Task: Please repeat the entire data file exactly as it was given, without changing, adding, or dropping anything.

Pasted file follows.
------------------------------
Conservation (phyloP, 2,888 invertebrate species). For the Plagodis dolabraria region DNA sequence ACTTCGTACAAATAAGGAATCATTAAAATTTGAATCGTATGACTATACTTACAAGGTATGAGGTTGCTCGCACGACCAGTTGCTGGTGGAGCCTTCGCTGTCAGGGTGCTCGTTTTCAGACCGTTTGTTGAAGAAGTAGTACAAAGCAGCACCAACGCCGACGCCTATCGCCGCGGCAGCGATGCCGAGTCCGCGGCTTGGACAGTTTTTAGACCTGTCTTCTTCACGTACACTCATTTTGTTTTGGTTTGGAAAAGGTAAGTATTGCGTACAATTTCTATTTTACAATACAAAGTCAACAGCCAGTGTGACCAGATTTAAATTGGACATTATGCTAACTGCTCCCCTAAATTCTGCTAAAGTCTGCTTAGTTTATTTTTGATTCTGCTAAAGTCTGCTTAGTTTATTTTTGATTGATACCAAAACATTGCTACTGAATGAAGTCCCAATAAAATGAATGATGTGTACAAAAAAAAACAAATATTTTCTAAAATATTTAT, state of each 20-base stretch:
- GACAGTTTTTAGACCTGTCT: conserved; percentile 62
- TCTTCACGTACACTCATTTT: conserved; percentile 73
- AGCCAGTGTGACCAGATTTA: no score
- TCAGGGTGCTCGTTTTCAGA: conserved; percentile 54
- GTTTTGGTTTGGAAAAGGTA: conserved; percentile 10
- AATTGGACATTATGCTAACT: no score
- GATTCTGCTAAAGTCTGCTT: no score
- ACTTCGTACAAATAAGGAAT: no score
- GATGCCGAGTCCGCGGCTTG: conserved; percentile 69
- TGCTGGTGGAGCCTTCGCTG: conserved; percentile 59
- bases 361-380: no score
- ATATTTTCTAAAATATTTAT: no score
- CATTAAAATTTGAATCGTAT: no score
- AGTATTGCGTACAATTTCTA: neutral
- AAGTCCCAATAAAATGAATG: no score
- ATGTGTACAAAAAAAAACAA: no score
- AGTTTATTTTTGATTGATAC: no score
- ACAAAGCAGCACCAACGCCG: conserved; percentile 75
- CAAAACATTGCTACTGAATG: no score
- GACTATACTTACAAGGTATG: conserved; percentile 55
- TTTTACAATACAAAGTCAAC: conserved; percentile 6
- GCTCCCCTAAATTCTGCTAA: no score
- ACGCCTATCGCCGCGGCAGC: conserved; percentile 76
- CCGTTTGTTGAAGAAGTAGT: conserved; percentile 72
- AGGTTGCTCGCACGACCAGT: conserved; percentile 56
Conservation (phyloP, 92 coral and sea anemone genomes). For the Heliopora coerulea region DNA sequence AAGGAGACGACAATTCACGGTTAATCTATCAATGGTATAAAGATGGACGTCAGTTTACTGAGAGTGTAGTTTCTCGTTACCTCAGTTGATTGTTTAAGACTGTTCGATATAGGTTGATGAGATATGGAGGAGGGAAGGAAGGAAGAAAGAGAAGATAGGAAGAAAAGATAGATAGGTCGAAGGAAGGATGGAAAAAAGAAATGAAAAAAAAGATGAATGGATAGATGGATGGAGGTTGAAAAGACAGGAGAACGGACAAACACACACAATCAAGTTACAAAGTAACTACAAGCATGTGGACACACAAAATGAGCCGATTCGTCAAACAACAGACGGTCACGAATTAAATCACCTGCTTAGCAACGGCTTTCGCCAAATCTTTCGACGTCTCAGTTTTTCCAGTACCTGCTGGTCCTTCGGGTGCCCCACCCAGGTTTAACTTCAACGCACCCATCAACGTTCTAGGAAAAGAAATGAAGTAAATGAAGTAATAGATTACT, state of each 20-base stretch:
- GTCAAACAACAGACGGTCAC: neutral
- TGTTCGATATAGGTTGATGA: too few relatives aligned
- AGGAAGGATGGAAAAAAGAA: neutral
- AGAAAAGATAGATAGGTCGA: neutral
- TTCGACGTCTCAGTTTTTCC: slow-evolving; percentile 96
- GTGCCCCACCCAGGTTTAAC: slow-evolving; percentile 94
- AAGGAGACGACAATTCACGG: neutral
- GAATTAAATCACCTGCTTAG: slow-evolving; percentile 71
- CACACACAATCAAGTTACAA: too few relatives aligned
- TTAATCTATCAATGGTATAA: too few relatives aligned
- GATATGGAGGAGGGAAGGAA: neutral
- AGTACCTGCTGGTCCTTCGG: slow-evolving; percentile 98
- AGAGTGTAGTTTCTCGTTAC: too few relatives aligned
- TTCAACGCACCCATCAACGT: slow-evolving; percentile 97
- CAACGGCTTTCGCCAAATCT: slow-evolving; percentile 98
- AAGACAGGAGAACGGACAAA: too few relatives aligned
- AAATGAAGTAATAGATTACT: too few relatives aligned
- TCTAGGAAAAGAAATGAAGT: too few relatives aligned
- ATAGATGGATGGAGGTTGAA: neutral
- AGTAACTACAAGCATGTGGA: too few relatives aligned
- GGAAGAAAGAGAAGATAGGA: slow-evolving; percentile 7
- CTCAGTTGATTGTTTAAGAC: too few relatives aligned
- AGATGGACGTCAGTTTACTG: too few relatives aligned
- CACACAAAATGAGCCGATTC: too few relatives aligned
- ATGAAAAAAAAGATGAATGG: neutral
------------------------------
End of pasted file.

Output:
Conservation (phyloP, 2,888 invertebrate species). For the Plagodis dolabraria region DNA sequence ACTTCGTACAAATAAGGAATCATTAAAATTTGAATCGTATGACTATACTTACAAGGTATGAGGTTGCTCGCACGACCAGTTGCTGGTGGAGCCTTCGCTGTCAGGGTGCTCGTTTTCAGACCGTTTGTTGAAGAAGTAGTACAAAGCAGCACCAACGCCGACGCCTATCGCCGCGGCAGCGATGCCGAGTCCGCGGCTTGGACAGTTTTTAGACCTGTCTTCTTCACGTACACTCATTTTGTTTTGGTTTGGAAAAGGTAAGTATTGCGTACAATTTCTATTTTACAATACAAAGTCAACAGCCAGTGTGACCAGATTTAAATTGGACATTATGCTAACTGCTCCCCTAAATTCTGCTAAAGTCTGCTTAGTTTATTTTTGATTCTGCTAAAGTCTGCTTAGTTTATTTTTGATTGATACCAAAACATTGCTACTGAATGAAGTCCCAATAAAATGAATGATGTGTACAAAAAAAAACAAATATTTTCTAAAATATTTAT, state of each 20-base stretch:
- GACAGTTTTTAGACCTGTCT: conserved; percentile 62
- TCTTCACGTACACTCATTTT: conserved; percentile 73
- AGCCAGTGTGACCAGATTTA: no score
- TCAGGGTGCTCGTTTTCAGA: conserved; percentile 54
- GTTTTGGTTTGGAAAAGGTA: conserved; percentile 10
- AATTGGACATTATGCTAACT: no score
- GATTCTGCTAAAGTCTGCTT: no score
- ACTTCGTACAAATAAGGAAT: no score
- GATGCCGAGTCCGCGGCTTG: conserved; percentile 69
- TGCTGGTGGAGCCTTCGCTG: conserved; percentile 59
- bases 361-380: no score
- ATATTTTCTAAAATATTTAT: no score
- CATTAAAATTTGAATCGTAT: no score
- AGTATTGCGTACAATTTCTA: neutral
- AAGTCCCAATAAAATGAATG: no score
- ATGTGTACAAAAAAAAACAA: no score
- AGTTTATTTTTGATTGATAC: no score
- ACAAAGCAGCACCAACGCCG: conserved; percentile 75
- CAAAACATTGCTACTGAATG: no score
- GACTATACTTACAAGGTATG: conserved; percentile 55
- TTTTACAATACAAAGTCAAC: conserved; percentile 6
- GCTCCCCTAAATTCTGCTAA: no score
- ACGCCTATCGCCGCGGCAGC: conserved; percentile 76
- CCGTTTGTTGAAGAAGTAGT: conserved; percentile 72
- AGGTTGCTCGCACGACCAGT: conserved; percentile 56
Conservation (phyloP, 92 coral and sea anemone genomes). For the Heliopora coerulea region DNA sequence AAGGAGACGACAATTCACGGTTAATCTATCAATGGTATAAAGATGGACGTCAGTTTACTGAGAGTGTAGTTTCTCGTTACCTCAGTTGATTGTTTAAGACTGTTCGATATAGGTTGATGAGATATGGAGGAGGGAAGGAAGGAAGAAAGAGAAGATAGGAAGAAAAGATAGATAGGTCGAAGGAAGGATGGAAAAAAGAAATGAAAAAAAAGATGAATGGATAGATGGATGGAGGTTGAAAAGACAGGAGAACGGACAAACACACACAATCAAGTTACAAAGTAACTACAAGCATGTGGACACACAAAATGAGCCGATTCGTCAAACAACAGACGGTCACGAATTAAATCACCTGCTTAGCAACGGCTTTCGCCAAATCTTTCGACGTCTCAGTTTTTCCAGTACCTGCTGGTCCTTCGGGTGCCCCACCCAGGTTTAACTTCAACGCACCCATCAACGTTCTAGGAAAAGAAATGAAGTAAATGAAGTAATAGATTACT, state of each 20-base stretch:
- GTCAAACAACAGACGGTCAC: neutral
- TGTTCGATATAGGTTGATGA: too few relatives aligned
- AGGAAGGATGGAAAAAAGAA: neutral
- AGAAAAGATAGATAGGTCGA: neutral
- TTCGACGTCTCAGTTTTTCC: slow-evolving; percentile 96
- GTGCCCCACCCAGGTTTAAC: slow-evolving; percentile 94
- AAGGAGACGACAATTCACGG: neutral
- GAATTAAATCACCTGCTTAG: slow-evolving; percentile 71
- CACACACAATCAAGTTACAA: too few relatives aligned
- TTAATCTATCAATGGTATAA: too few relatives aligned
- GATATGGAGGAGGGAAGGAA: neutral
- AGTACCTGCTGGTCCTTCGG: slow-evolving; percentile 98
- AGAGTGTAGTTTCTCGTTAC: too few relatives aligned
- TTCAACGCACCCATCAACGT: slow-evolving; percentile 97
- CAACGGCTTTCGCCAAATCT: slow-evolving; percentile 98
- AAGACAGGAGAACGGACAAA: too few relatives aligned
- AAATGAAGTAATAGATTACT: too few relatives aligned
- TCTAGGAAAAGAAATGAAGT: too few relatives aligned
- ATAGATGGATGGAGGTTGAA: neutral
- AGTAACTACAAGCATGTGGA: too few relatives aligned
- GGAAGAAAGAGAAGATAGGA: slow-evolving; percentile 7
- CTCAGTTGATTGTTTAAGAC: too few relatives aligned
- AGATGGACGTCAGTTTACTG: too few relatives aligned
- CACACAAAATGAGCCGATTC: too few relatives aligned
- ATGAAAAAAAAGATGAATGG: neutral